be thought so malicious to slay me, who, as all ye be my judges,

never trespassed against any person within this city.

Nay, nay, my friends, I have none of you all therein suspected,

I perceive you desire and harken to know what he was that

presumed to do so cruel and great an enterprise. It was Love

noble Athenienses, the same Love, which as your poets do

remember, did wound the more part of all the Gods, that ye do

honour, that constrained Jupiter to transform himself in a swan,

a bull, and diverse other likeness. The same Love that caused

Hercules, the vanquisher and destroyer of monsters and giants,

to spin on a rock, sitting among maidens in a woman’s apparel,

the same love that caused to assemble all the noble princes of

Asia and Greece in the fields of Troy, the same Love, I say,

against whose assaults may be found no defence or resistance,

hath suddenly and unaware striken me unto the heart, with

such vehemence and might that I had in short space died with

most fervent torments, had not the incomparable friendship of

Gisippus helped me. I see, you would fain know who she is that

I loved. I will no longer delay you noble Athenienses: it is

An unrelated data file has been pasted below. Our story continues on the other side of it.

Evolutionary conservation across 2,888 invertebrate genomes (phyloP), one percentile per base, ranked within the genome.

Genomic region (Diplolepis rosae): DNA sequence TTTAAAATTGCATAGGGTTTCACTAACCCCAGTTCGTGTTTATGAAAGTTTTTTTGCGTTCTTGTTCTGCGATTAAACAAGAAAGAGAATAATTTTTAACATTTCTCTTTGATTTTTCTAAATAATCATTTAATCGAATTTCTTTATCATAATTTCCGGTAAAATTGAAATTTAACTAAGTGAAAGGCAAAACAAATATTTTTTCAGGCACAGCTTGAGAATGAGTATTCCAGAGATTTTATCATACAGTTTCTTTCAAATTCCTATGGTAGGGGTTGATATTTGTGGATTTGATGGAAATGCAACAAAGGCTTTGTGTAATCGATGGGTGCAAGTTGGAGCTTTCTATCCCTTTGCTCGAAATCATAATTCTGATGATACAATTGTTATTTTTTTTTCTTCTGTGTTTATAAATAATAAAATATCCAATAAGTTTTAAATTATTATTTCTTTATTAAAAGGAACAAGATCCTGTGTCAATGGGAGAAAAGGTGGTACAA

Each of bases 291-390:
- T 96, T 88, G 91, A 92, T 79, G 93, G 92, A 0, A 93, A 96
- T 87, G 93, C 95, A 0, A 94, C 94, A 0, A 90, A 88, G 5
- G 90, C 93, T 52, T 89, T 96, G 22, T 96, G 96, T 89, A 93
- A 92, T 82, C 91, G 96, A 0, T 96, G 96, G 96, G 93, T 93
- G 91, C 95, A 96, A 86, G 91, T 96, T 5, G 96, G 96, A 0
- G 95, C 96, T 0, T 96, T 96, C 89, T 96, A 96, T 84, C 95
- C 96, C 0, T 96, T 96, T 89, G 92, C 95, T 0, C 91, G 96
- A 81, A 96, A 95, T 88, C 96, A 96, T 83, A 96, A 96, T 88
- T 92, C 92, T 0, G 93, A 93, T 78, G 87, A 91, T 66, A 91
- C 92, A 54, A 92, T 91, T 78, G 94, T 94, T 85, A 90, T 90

Sophronia, the lady whom Gisippus had chosen to have to his

wife, and whom he most entirely loved. But when his most

gentle heart perceived that my love was in a much higher

degree than his towards that lady, and that it proceeded neither

of wantonness, neither of long conversation, nor of any other

corrupt desire or fantasy, but in an instant, by the only look,

and with such fervence that immediatly I was so cruciate that I

desired, and in all that I might provoke, death to take me. He,

by his wisdom, soon perceived – as I doubt not but that ye do –

that it was the very provision of God that she should be my

wife, and not his: whereto, he giving place and more esteeming

true friendship than the love of a woman, whereunto he was

induced by his friends, and not by violence of Cupid

constrained as I am, hath willingly granted to me the interest

that he had in the damsel. And it is I, Titus, that have verily

wedded her, I have put the ring on her finger, I have undone

the girdle of shamefastness, what will ye more, I have lain with

her, and confirmed the matrimony, and made her a wife”.


22. Titus tells the truth

about his love and the